The sad part was that, as a parting shot, he yelled, “You took my blanket!” And I realized he was talking about the dropcloth: damp, paint-spattered, none-too-soft. I almost gave it back to him, then reflected that he was cussing me out and had tried to make off with my gear– not behavior I would like to encourage. I don’t know what he wanted with the oil paint or the mallet, but no good could have come of it. He certainly was not in the frame of mind for a rational conversation. This was the first time in six years I’ve had any trouble. I dunno, friends… would there have been a better way to handle this?

As it was, I packed up my stuff and stepped inside Butterfly Herbs to thaw my bones. Their staff was kind enough to let me keep my paints warm behind the counter while I worked out in the cold. I wanted to give them a little business as thanks, and get something to warm me up en route to my other job. Lucas Phelan– an inventive, talented artist himself, also apparently at his other job– toasted a delicious cream cheese sesame bagel. Everything tastes better when you’ve been out all morning doing something you love. That’s a lesson learned hiking, but widely applicable!

Oh, and without further ado, here are the cavorting bluebirds:

r_p_ellis_fine_jewelry2 r_p_ellis_fine_jewelry

P.S. If you can’t get enough of the adorable children of Sesame Street giggling at glass, there’s another video here. Enjoy.

P.P.S. This blog has been brought to you today by the letter B.

Song for Woody

This land is your land, this land is my land…

She had us singing it in second grade. Taught us to march onto the choir risers behind the flag, singing it. Kimberly got in trouble for marching in with the flag pointing down. Never hold the flag upside down! That’s like saying America should go to the devil, said Mrs. Lundgren, her curls shaking no-no-no.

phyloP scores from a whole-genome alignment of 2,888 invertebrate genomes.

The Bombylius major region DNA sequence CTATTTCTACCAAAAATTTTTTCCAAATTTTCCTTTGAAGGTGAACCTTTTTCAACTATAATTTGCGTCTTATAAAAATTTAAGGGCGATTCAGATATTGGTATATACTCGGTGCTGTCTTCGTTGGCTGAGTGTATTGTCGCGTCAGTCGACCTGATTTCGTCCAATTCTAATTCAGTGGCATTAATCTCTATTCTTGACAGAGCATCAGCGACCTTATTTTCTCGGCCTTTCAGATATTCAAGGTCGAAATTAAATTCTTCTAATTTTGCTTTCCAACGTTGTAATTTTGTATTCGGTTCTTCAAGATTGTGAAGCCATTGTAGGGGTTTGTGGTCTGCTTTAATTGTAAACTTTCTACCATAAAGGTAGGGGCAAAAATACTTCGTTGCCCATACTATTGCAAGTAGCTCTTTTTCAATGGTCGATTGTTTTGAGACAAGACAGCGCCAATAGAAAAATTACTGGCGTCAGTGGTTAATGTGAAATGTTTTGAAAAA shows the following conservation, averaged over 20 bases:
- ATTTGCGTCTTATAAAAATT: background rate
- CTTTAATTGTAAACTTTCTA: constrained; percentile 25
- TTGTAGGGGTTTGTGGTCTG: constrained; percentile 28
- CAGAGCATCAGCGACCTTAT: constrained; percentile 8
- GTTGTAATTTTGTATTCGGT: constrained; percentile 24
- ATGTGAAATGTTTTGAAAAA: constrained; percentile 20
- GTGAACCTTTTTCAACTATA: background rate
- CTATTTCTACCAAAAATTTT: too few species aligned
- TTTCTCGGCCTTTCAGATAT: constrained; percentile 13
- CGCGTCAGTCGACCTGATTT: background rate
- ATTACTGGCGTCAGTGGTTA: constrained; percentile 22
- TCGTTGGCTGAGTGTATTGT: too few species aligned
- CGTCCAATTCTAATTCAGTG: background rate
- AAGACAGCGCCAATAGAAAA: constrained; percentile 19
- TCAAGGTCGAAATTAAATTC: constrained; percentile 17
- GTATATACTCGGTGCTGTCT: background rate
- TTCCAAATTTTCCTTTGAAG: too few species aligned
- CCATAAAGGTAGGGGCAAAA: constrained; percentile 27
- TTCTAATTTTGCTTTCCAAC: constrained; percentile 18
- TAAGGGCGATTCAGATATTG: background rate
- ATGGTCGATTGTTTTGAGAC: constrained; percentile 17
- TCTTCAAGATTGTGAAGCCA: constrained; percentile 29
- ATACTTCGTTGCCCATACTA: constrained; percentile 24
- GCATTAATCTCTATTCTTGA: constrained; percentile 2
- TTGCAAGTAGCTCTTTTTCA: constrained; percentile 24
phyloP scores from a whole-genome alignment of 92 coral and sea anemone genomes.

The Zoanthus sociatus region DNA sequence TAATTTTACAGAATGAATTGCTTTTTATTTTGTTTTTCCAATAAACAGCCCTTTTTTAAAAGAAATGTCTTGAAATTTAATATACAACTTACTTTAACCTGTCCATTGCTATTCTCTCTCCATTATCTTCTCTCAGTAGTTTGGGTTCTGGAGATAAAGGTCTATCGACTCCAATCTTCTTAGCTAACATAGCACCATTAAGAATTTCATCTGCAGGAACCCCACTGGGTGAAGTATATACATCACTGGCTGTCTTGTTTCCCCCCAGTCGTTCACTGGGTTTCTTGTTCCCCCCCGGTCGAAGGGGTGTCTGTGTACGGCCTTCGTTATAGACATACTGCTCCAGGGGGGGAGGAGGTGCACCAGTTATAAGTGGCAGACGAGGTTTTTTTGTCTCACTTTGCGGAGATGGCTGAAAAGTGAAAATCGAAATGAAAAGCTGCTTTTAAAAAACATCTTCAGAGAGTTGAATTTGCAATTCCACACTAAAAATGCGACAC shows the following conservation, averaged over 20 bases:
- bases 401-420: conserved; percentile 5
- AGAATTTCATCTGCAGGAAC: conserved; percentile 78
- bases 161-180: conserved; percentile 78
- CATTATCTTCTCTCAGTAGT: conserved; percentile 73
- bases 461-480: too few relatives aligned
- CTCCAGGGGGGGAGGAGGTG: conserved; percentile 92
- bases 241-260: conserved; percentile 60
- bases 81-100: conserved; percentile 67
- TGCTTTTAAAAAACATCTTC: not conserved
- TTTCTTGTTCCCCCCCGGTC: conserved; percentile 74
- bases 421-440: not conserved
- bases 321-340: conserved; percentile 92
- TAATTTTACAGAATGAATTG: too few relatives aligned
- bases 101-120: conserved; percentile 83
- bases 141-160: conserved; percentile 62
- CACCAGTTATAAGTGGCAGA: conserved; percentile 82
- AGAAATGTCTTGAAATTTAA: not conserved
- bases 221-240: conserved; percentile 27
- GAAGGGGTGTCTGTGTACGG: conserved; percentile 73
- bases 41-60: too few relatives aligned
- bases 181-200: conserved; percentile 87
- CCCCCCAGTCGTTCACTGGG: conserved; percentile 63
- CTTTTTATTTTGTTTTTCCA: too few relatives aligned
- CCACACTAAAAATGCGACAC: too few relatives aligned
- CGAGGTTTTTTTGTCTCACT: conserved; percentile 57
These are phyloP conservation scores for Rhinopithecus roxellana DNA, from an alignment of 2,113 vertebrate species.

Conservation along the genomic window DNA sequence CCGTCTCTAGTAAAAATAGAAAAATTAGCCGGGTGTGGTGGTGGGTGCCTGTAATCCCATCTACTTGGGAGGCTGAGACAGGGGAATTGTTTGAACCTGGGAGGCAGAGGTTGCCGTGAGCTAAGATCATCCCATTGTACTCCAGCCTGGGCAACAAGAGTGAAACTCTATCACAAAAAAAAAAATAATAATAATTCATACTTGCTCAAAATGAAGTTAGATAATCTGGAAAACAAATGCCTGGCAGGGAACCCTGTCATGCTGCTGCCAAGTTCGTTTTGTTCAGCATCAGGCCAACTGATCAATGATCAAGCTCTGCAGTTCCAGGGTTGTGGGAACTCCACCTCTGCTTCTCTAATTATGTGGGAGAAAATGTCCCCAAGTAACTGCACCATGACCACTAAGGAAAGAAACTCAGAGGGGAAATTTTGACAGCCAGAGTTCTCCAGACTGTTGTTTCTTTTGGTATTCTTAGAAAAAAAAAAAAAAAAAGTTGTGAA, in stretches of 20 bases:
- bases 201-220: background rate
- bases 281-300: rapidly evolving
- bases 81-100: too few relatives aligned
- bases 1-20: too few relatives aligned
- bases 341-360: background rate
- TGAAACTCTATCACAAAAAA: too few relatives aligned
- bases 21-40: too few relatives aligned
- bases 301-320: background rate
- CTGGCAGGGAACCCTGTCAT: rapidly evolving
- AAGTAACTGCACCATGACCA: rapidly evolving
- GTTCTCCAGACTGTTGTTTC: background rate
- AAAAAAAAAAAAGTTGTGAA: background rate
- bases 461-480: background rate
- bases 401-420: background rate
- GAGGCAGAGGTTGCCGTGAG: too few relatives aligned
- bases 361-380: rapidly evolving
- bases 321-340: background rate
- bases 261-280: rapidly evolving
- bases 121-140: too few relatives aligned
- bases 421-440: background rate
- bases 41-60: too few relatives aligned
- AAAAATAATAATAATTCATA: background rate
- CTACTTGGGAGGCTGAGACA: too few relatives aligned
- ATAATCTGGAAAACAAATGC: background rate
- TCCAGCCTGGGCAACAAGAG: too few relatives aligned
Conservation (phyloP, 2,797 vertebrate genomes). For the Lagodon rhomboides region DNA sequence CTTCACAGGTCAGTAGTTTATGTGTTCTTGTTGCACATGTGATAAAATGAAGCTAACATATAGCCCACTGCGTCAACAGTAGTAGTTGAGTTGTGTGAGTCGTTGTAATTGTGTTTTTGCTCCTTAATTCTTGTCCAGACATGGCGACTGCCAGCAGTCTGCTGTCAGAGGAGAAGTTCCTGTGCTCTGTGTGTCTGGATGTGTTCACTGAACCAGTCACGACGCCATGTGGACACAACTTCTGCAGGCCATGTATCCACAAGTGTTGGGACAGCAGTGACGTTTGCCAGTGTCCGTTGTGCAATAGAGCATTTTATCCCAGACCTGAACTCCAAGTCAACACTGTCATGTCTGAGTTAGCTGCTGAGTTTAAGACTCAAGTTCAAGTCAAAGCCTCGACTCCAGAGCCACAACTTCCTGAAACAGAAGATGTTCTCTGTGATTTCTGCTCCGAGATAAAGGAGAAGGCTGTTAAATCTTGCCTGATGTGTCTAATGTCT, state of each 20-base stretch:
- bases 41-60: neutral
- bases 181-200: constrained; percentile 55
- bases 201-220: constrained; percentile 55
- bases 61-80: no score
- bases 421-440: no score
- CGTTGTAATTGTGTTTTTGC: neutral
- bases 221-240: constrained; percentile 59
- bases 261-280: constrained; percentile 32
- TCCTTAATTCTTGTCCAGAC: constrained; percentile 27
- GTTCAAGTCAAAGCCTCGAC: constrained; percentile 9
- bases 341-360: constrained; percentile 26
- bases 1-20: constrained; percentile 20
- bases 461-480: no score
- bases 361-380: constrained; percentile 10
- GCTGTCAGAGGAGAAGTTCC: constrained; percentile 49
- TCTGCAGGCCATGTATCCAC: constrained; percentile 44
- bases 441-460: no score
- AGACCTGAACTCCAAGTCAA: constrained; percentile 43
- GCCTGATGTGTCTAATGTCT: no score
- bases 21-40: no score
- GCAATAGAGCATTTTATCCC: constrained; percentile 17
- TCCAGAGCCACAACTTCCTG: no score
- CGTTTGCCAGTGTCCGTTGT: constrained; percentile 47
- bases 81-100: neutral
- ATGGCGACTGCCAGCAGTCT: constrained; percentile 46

The song was weird. Wasn’t this land just here, before anybody? Wasn’t it made for itself, maybe just cause it liked being mountains and forests and gulf stream waters, not for you and me? Isn’t that kind of selfish? And if it was made for anybody, wouldn’t that be the Indians, who were here first?

Later I heard it again. Not from a piano and thirty children’s voices, just one reedy voice with a guitar. Voice with a country sound, didn’t pound along like a machine, tempo-tempo; it wandered and emphasized and got louder and quieter. And there were verses she never taught us in school:

As I was walkin / I saw a sign there / And on that sign / it said “No Trespassing” / But on the other side / it didn’t say nothin / That side was made for you and me!

It was written at a time, in a place. It even had a stolen melody, lifted from an old Baptist hymn. Who knew? Why didn’t you tell us that, teacher? We just sang it, never learned it: Dust Bowl song, Depression song. For migrant workers, families who’d had their lives blown away, unwanted wherever they drifted, seeking, losing, starving.

In the squares of the city / in the shadow of the steeple / in the relief office / I seen my people

As they stood there hungry / I stood there asking / Was this land made for you and me?

A song for all the people. Woody would’ve wanted it for the native Americans too, don’t you suppose? And the Mexican Americans, Americans old and new. But I am quite sure, Mrs. Lundgren, it isn’t much about the flag:

Nobody living / can ever stop me / as I go walking / that freedom highway… (as I go crossing / that freedom border…)

Nobody living / can make me turn back / This land was made for you and me.